Egypt's 100-year-old struggle to end FGM
For over a century, Egypt has been struggling against female genital mutilation (FGM, a crime causing psychological, cultural, and social ramifications.
Cairo -The wave of anti-FGM protests continues in Egypt, as NGOs in general and feminist organizations in particular work to highlight the extent of this phenomenon and its deep-rooted societal effects in the hearts of citizens due to a set of inherited customs and cultures. 15-year-old Badour Shaker died during genital mutilation surgery in 2007. The 14th of June was chosen as the national day for the elimination of FGM in Egypt in 2008 to commemorate her death. Since then, NGOs, women’s organizations, and activists have taken to the streets in June to end this practice.
The government’s efforts to combat FGM in Egypt and anti-FGM campaigners
The government’s efforts to combat FGM in Egypt began in 1959; a ministerial decree forbade the practice and made it punishable by fine and imprisonment. A series of later ministerial decrees allowed certain forms but prohibited others. Doctors were also prohibited from performing the procedure in government health facilities. Non-medical practitioners were forbidden from practicing any form.
Mary Asaad was a leading Egyptian figure in anthropological studies and social sciences, and an iconic defender of women’s rights. She was a human rights activist and among the first to write and report on FGM) in Egypt and North Africa in the 1950s and established a center specialized in providing information and documenting research on FGM.
Aziza Hussein was among the first to advocate against FGM and to promote national and international family planning culture.
Moushira Khattab, the former Minister of Family and Population of Egypt as well as Assistant Minister of Foreign Affairs, also played an important role in elimination of FGM. She was the principle architect of laws criminalizing the practice of female genital mutilation.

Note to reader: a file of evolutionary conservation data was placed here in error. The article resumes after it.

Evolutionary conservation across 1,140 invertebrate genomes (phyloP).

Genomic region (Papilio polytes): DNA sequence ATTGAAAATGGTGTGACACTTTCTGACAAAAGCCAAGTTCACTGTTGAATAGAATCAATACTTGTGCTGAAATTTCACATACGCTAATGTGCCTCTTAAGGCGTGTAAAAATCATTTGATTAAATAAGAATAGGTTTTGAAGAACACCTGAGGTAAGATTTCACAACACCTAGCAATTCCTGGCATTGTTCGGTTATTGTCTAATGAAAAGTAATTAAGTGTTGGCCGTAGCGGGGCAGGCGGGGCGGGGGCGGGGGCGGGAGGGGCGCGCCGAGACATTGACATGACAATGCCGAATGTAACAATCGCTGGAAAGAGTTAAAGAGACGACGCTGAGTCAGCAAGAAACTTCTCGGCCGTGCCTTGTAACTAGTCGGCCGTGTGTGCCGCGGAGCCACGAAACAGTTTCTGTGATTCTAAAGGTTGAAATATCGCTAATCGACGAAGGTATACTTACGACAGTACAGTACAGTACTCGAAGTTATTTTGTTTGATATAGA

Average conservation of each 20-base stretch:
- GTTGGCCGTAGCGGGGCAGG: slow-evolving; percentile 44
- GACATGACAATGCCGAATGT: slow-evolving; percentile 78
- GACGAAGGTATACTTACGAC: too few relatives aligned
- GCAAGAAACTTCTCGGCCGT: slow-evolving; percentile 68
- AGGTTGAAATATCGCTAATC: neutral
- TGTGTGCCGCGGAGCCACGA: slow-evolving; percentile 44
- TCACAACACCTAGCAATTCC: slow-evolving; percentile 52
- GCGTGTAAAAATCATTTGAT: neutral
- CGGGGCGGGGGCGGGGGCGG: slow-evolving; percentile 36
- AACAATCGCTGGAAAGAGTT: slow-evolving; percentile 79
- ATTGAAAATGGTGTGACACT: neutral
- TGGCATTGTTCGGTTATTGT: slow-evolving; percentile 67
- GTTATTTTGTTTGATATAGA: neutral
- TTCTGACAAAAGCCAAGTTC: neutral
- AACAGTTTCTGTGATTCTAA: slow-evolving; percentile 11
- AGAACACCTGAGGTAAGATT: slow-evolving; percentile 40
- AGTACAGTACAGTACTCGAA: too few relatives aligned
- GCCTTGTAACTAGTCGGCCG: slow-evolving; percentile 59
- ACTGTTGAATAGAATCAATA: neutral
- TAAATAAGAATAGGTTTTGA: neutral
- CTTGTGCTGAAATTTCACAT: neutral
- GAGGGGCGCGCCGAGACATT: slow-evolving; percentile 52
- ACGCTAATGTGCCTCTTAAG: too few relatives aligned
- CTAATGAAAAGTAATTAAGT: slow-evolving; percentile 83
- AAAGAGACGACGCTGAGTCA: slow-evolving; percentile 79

In 2007, the Egyptian Health Ministry issued a decree officially banning FGM. According to the statistics issued by the Egypt’s National Committee on the Eradication of Female Genital Mutilation, since 2003, the practice of FGM among women aged 15-17 declined to 61 percent in 2014, compared to74 percent in 2002.
International efforts against FGM
Efforts to stop this unintended consequence were initiated by WHO in 1979 at the first international conference on FGM, held in Khartoum, Sudan, where WHO established that it is unacceptable to suggest that performing less invasive forms of FGM within medical facilities will reduce health complications. On 18 December 1979, the Convention on the Elimination of All Forms of Discrimination against Women was adopted by the United Nations General Assembly. And this convention is a milestone in eliminating FGM. The World Conference on Human Rights held in Vienna in 1993 and the 1995 Fourth World Conference on Women in Beijing marked a significant turning point for the global agenda for gender equality and elimination of FGM.
Religious views on female genital mutilation
There is a widespread view among practitioners of female genital mutilation (FGM) that it is a religious requirement, although prevalence rates often vary according to geography and ethnic group. The practice isn't required by most forms of Islam, and fatwas have been issued forbidding FGM, favouring it, or leaving the decision to parents but advising against it.
Efforts of NGOs to combat FGM
NGOs in Egypt have carried out many awareness-raising campaigns and activities to combat FGM. They founded the Egyptian NGOs Coalition Against Female Genital Mutilation to fight FGM.
NGOs play an active role in combating FGM in Egypt by holding awareness-raising activities and events, launching campaigns, medical convoys.